Amanda Schwartz Clark, associate director of alumni engagement in the Office of Alumni Engagement. She has worked at the University since 2008.

“Amanda engages with, supports and promotes UToledo alumni. Her efforts range widely from strategy, event planning, professional development and marketing to being the boots on the ground, strengthening University relations at alumni events around the United States,” a nominator wrote. “Besides her passion for UToledo and our alumni, Amanda is a leader and inspiration in the local running community. In 2014, she created and built an ambassador program for the Glass City Marathon. In this role, she cultivates and supports the local running community to participate in the Glass City Marathon whether as a runner, volunteer, sideline cheerleader, or a friend in the neighborhoods where the marathon course travels. As the program grew, so did her role. Now she volunteers at local races, manages the social media, works in targeted race promotions, and has a team of 19 ambassadors. Most importantly, she is a role model and an inspiration to other runners. She encourages and supports new runners, guiding them to opportunities and running classes that will help them to accomplish their own personal running goals.”

Dr. Amy Thompson, vice provost for faculty affairs, professor of public health, and co-director of the Center for Health and Successful Living. She joined the faculty in 2008 and has served as president of Faculty Senate. A University graduate, Thompson received a doctorate in health education and master of science and education degree in public health.

“Since joining the University, Dr. Thompson has made significant contributions in the areas of teaching, research, publications, university/college/department service and community engagement. Some of her achievements include being director of a top-ranked Public Health Doctoral Program; co-chairing the University Opioid Task Force, the University Sexual Assault Task Force and the Associate to Professor Program; and serving as a Mid-American Conference Leadership Fellow, Provost Fellow, and Office of Research and Sponsored Programs Fellow,” one nominator wrote. “She also is to be commended for her exemplary work through the Center for Health and Successful Living with breast cancer survivors. She provided not only health screenings and the opportunity for advanced medical treatments, but the ability to interact and support — and receive support from — other survivors. Dr. Thompson became a mentor and friend to these women and assisted in making the University a guiding light for their recovery.”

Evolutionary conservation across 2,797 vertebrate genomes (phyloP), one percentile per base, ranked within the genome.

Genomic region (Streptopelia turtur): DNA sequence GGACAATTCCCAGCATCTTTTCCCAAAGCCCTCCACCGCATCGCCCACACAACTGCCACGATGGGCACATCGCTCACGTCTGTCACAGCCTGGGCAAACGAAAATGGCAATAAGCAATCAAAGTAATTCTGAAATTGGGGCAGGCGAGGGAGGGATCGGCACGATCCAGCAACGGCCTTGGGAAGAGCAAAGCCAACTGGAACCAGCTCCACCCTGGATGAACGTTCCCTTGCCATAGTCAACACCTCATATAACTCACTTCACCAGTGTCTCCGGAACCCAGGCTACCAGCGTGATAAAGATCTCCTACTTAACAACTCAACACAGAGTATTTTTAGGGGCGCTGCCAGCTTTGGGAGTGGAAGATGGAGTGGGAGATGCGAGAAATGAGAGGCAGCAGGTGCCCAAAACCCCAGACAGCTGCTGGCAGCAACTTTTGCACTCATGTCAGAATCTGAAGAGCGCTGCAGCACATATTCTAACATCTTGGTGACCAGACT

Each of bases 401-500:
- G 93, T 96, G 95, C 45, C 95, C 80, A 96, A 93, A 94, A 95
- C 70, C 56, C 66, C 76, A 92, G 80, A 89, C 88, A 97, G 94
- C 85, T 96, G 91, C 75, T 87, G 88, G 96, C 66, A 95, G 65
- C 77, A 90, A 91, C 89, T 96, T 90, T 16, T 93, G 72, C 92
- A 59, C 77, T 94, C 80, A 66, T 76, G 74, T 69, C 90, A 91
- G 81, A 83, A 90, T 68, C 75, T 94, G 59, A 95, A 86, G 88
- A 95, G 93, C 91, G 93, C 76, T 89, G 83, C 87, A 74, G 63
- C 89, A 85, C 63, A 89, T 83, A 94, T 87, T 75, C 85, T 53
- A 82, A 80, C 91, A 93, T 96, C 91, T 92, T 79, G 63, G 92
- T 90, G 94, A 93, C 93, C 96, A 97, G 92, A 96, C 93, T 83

Margaret F. “Peg” Traband, who retired as senior vice provost of academic affairs in 2018. She began her career at UToledo as an instructor in the Respiratory Care Program in 1975 at the former University Community and Technical College. The UToledo alumna served the Respiratory Care Program as director of clinical education and program director. She was promoted to professor in 1991. Traband also was an associate dean and interim dean of the College of Health Science and Human Service (now Health and Human Services) prior to joining the Office of the Provost in 2008.

“I first worked with Peg when she became the leader of the UT Learning Collaborative in 2008,” a nominator wrote. “Though this unit only lasted a few years, under her leadership, she helped to grow the study abroad program, with the eventual creation of the Center for International Studies and Programs. She also assisted in the creation of the Rathbun Cove for the Learning Collaborative. Through working with her in the Office of the Provost, I have learned a lot about higher education. She is willing to share her knowledge about state regulations and the ins and outs of curriculum and program development.”

The University Women’s Commission also presented $1,000 scholarships to four students. Receiving awards based on academic achievement, support of women’s and gender issues, and campus involvement were Diala Abou-Dahech, a senior majoring in recreational therapy; Laura Heckenmueller, a senior majoring in pharmaceutical sciences; Elizabeth Konopka, a senior majoring in history; and Rose Mansel-Pleydell, a senior majoring in art.

Four seniors received scholarships from the University Women’s Commission. They are, from left, Rose Mansel-Pleydell, Laura Heckenmueller, Elizabeth Konopka and Diala Abou-Dahech.